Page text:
Deaf on both sides

As  the protests spread across the Middle East and beyond, an excellent piece discusses the underlying causes of the strife from those protesting, and those being protested against.

He writes that during a conversation between President Obama and President Morsi of Egypt, “Morsi offered his condolences over the Libya killings, but White House officials report that he also seized his chance to protest directly to Mr Obama about the amateur YouTube video, apparently made in California, that defames the Prophet Mohammed”.

Vitally, the author, writes that “In so doing, Mr Morsi betrayed the yawning gulf between the two sides. The West’s failure to understand the Muslim world has been analysed to the point of exhaustion – and no doubt many criticisms have been justified”, yet being quite fair, he adds that Morsi, “When he told Mr Obama how angry he was over the YouTube film, did he not realise that he was rebuking the wrong target? Mr Obama had already made clear his revulsion over the video. No one has seriously suggested that the US government had anything to do with this absurd production. The President of the United States cannot be held responsible for the thoughts, opinions and actions of 300 million Americans. Nor, in a free society, can he ban his citizens from expressing themselves, even if they sometimes do so in crass and offensive ways”.

He adds “Egypt’s government still chose to ask Mr Obama – and every other Western leader – for something they could not possibly deliver. Hisham Qandil, the country’s prime minister, told the BBC that Western nations should revise their domestic laws to ‘ensure that insulting 1.5 billion people, their belief in their Prophet, should not happen and if it happens, then people should pay for what they do’. In other words, Egypt not only wants to ban its own citizens from expressing views that Muslims deem insulting, but its government thinks this prohibition should go global”.

This is just the kind of misunderstanding of culture that leads to violence against the West and is used by terrorists for their own ends. Morsi’s ignorance is typical of many in the Muslim world, though there are exceptions, who have no comprehension of the impact of the French Revolution and “the Enlightenment” and the ensuing individualism that has shaped Europe and North America. Until these events are explained to them then this deafness will only grow and lead to further intolerance and violence. This is no way condones the excesses of modern individualism or its roots, but without knoweledge of these events there will be no dialogue.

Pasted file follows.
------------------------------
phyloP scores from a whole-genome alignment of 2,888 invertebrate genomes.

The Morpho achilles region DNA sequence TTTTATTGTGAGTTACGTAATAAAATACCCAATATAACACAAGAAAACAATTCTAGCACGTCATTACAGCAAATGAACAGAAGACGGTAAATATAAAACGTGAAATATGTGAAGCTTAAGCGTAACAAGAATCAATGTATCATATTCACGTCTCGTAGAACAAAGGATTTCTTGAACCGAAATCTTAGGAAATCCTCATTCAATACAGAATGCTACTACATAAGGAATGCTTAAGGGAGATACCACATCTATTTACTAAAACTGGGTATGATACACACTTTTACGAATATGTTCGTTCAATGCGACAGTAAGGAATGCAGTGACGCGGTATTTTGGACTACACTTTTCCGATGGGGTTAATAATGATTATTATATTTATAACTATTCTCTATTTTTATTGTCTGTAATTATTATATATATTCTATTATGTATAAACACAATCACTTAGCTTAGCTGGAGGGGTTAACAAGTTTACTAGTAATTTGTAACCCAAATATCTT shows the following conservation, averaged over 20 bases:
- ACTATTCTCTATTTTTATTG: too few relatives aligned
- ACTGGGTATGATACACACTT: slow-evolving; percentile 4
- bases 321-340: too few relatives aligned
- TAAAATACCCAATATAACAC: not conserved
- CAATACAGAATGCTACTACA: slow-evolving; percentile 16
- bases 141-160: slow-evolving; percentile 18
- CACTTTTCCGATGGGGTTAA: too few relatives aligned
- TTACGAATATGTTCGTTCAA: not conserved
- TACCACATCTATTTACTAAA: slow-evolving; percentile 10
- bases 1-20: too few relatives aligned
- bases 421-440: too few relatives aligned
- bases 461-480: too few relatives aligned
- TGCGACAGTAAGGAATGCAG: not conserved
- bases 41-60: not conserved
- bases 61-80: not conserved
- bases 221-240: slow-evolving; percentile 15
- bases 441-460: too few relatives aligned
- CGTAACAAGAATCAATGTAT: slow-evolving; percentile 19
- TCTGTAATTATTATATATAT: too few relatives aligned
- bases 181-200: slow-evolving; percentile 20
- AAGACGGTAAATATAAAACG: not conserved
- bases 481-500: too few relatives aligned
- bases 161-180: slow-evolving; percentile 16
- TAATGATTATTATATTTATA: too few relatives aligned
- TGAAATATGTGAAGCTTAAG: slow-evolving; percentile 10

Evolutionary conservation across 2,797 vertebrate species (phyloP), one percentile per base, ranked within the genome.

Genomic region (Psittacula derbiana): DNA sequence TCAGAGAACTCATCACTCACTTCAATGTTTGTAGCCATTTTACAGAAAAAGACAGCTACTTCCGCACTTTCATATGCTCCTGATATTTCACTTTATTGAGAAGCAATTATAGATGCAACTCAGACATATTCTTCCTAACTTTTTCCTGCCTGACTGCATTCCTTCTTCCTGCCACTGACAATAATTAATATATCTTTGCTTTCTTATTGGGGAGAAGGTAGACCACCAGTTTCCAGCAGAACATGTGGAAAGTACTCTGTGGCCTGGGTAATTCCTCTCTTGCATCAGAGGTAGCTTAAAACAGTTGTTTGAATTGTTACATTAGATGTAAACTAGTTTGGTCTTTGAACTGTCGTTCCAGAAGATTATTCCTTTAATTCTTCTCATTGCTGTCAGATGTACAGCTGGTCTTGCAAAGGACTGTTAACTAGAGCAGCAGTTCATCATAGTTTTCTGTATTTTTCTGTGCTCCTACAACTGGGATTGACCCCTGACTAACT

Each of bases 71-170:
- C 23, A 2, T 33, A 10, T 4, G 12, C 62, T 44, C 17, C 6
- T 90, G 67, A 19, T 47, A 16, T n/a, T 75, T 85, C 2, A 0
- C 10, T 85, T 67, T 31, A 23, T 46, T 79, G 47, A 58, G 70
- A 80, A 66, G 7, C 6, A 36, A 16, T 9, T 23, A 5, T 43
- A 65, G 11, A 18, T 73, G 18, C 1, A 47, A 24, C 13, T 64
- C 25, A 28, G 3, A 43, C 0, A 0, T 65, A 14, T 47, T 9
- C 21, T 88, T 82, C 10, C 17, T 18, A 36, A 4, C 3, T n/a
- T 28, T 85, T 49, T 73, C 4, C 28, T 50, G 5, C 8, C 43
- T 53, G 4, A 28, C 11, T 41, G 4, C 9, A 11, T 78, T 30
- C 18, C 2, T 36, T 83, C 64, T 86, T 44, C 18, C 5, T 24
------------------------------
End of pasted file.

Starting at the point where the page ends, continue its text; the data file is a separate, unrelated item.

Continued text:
Blair goes on to write about this month being the 20th anniversary of the publication of The Satanic Verses, “One possible conclusion is that nothing has changed since the appearance of The Satanic Verses: the visceral reaction to the YouTube video shows that Muslim nerves are as raw as ever and the opposition to genuine freedom of expression just as deeply felt. But this would be too sweeping. Despite everything, there are some reasons to believe that the gulf of understanding might eventually close”.

He concludes that the “protests might be taking place outside US embassies, but many have little to do with America, still less the principle of freedom of expression. All Muslim leaders quickly learn how to direct the anger of their people away from themselves and towards Washington. In Sudan, for example, President Omar al-Bashir is so unpopular that massive protests against his regime have taken place in Khartoum. The situation is reaching a point where he risks becoming the next victim of the Arab Spring. So no surprise that Sudanese mobs have attacked the German, British and US missions. Mr Bashir is conveniently allowing the crowds to vent their fury on these targets, instead of on him”.

He ends the piece “So the battles being fought outside Western embassies are also signals of a wider struggle within Islam itself”. In the last 11 years much has happened to confront Muslims into sincerely thinking about their peaceful religion and its relationship with the modern world. It should be hoped that out of great violence comes wisdom.

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